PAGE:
The CANADIAN PRESS
Canada posted its first monthly decline in jobs since April amid tightened public health restrictions in December, and economists warn the losses are likely to continue as the number of new COVID-19 cases continue to rise.
Statistics Canada said Friday the economy lost 63,000 jobs in December while the unemployment rate edged up to 8.6 per cent compared with 8.5 per cent in November.
Had it included in the calculations Canadians who wanted to work last month but didn’t search for a job, the unemployment rate would have been 10.9 per cent in December, unchanged from November.
“Due to both the continuing rise in virus cases to open the new year and the further curtailments of activity since the last survey, another month of job losses could be on the horizon in January,” CIBC senior economist Royce Mendes said.
“The weak jobs report, combined with the recent appreciation of the Canadian dollar, will put pressure on the Bank of Canada to ease monetary policy further.”
The report was a snapshot of labour market conditions for the week of Dec. 6 to 12. It noted that additional public health measures were put in place in many provinces after that period, which will likely be reflected in its January labour force survey results.
Several provinces have also further extended COVID-19 restrictions as public health officials blamed holiday gatherings for a rise in infections.
The job losses in December ended a streak of monthly job gains that began in May as restrictions put in place to slow the spread of the pandemic began to ease.
Full-time employment in December rose by 36,500, but there was a loss of 99,000 part-time jobs. Total hours worked also fell for the first time since April, with a decline of 0.3 per cent.
At its peak last spring, the COVID-19 economic shutdown directly affected 5.5 million Canadian workers, including 3 million who had lost their jobs and 2.5 million who were employed but had experienced COVID-related absences from work.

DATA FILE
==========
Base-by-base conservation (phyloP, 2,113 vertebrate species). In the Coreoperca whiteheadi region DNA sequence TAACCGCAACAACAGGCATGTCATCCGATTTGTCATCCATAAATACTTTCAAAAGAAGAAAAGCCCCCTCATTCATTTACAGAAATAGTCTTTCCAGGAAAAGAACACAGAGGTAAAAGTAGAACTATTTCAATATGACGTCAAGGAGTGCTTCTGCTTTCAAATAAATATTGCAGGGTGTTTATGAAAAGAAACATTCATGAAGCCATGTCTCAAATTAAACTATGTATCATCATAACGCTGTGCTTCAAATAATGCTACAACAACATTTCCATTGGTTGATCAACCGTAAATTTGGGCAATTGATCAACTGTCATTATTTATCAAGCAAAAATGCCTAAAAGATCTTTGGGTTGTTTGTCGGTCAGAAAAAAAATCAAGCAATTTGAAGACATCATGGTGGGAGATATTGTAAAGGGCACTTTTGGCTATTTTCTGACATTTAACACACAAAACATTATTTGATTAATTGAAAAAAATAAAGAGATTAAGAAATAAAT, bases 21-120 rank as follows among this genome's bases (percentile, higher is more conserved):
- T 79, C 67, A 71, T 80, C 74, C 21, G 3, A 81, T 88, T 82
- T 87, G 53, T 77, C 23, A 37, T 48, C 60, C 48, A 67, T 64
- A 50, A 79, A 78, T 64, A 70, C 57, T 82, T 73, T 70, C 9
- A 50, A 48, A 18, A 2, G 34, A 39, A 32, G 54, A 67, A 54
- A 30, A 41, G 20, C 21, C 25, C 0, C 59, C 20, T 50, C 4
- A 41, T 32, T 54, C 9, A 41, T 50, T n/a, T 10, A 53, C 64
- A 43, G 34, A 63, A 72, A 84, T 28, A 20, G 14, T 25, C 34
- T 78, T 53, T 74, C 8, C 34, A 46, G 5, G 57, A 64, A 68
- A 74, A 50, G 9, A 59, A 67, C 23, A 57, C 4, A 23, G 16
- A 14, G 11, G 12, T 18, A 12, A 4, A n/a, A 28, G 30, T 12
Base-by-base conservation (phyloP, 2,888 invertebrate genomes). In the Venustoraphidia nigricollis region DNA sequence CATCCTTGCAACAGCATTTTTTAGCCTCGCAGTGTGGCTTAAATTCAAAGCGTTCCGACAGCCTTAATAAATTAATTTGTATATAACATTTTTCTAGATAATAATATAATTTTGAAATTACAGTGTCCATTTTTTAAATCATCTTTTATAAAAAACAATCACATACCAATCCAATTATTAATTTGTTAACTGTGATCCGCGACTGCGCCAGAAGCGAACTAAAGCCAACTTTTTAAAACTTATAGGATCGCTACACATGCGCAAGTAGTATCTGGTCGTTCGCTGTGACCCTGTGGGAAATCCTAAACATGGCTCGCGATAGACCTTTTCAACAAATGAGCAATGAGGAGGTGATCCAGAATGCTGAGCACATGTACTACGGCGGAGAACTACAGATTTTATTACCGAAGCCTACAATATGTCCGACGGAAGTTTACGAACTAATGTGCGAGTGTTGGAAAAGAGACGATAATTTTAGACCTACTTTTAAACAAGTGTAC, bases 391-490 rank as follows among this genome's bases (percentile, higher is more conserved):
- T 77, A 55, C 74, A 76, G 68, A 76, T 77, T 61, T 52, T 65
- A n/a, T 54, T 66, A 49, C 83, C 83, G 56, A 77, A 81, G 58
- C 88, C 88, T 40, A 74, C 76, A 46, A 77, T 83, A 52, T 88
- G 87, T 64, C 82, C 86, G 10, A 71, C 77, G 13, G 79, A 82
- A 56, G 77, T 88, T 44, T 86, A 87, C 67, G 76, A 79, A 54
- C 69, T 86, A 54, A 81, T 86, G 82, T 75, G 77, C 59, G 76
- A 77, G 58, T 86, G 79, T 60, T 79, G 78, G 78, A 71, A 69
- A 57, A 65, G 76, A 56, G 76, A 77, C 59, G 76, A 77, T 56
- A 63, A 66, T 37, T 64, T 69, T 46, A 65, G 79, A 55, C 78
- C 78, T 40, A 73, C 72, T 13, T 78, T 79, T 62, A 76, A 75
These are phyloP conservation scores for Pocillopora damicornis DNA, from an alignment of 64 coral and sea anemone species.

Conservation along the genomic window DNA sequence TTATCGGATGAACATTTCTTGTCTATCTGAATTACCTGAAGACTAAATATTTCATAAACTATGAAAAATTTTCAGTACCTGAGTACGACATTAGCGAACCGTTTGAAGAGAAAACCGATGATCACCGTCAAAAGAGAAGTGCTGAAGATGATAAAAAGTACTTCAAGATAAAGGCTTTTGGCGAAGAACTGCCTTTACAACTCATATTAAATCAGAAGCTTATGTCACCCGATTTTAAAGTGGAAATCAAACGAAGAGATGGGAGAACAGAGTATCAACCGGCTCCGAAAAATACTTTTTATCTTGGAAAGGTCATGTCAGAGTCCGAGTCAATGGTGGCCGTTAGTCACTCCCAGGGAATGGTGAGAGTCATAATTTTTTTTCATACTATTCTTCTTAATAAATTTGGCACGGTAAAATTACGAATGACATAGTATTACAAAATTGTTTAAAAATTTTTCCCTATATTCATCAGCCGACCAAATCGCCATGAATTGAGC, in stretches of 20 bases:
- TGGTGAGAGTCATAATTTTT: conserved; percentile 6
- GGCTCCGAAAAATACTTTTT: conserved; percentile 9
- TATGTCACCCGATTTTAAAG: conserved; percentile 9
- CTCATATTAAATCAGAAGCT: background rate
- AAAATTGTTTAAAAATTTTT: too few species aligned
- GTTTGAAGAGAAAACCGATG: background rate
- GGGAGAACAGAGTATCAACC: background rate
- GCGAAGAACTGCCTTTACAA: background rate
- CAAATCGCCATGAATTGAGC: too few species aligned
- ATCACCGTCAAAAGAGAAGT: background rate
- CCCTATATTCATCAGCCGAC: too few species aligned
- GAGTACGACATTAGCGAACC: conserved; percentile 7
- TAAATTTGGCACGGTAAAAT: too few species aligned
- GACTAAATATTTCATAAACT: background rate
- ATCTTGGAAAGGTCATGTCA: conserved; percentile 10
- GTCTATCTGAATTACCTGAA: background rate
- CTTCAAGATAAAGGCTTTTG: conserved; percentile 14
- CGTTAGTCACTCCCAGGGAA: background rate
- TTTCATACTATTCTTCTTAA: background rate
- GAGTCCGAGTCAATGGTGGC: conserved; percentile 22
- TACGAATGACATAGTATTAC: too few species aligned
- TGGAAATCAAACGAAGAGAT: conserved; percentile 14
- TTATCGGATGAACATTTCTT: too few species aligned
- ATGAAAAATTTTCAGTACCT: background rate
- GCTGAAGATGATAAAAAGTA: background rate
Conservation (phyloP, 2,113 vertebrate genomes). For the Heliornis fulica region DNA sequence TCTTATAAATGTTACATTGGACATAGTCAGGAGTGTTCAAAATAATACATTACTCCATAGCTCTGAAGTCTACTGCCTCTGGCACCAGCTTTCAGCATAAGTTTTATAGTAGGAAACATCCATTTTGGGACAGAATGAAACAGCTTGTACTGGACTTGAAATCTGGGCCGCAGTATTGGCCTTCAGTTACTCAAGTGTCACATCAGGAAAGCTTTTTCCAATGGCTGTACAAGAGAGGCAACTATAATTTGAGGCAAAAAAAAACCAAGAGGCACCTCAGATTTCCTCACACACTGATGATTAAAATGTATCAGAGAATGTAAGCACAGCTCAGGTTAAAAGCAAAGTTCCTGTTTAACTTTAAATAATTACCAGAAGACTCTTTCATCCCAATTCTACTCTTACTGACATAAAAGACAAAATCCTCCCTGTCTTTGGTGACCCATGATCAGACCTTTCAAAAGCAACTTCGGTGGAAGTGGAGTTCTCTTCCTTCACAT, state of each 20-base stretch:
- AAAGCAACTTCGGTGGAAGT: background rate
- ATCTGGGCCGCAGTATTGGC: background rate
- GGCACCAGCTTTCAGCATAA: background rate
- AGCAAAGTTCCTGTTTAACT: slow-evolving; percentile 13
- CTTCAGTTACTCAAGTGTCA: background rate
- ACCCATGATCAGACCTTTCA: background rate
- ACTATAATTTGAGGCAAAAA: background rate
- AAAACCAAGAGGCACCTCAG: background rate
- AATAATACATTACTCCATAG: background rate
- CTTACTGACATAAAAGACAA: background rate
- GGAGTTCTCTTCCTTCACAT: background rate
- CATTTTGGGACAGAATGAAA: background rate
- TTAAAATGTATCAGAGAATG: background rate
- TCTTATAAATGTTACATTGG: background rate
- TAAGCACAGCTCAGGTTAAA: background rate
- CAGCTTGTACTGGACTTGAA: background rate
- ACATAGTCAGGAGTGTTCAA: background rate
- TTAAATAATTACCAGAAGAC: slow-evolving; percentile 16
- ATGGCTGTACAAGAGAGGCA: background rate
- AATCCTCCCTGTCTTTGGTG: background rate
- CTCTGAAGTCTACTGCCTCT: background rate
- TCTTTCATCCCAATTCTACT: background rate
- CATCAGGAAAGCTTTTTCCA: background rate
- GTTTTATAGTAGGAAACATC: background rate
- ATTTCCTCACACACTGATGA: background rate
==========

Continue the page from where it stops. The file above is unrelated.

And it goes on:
The number affected was 1.1 million in December, including a drop in employment of 636,000 since February and 488,000 more Canadians who were employed but working less than half their usual hours for reasons likely related to COVID.
December employment fell in industries most directly affected by the new and continuing public health measures.
The number of jobs in the services-producing side of the economy fell for the first time since April as it lost a total of 74,000 in December. The goods-producing sector gained 11,300 jobs.
The accommodation and food services industry lost 56,700 jobs for the month, while the “other services” category, which includes hair salons, laundry services and other areas affected by public health measures, lost 30,800. The information, culture and recreation group lost 18,800.
However, the manufacturing sector gained 15,000 jobs in December, driven by an increase in Ontario.
The share of Canadians working from home was 28.6 per cent in December.
Regionally, nine out of 10 provinces lost jobs last month. Ontario lost 11,900 jobs, while Quebec lost 16,800. British Columbia was the lone province to gain jobs with the addition of 3,800.
The December loss left employment in Canada down 571,600 from where it stood at the end of 2019, a drop of three per cent.
Financial data firm Refinitiv says economists on average had expected the report to show a loss of 27,500 jobs for December. The unemployment rate was expected to be 8.6 per cent.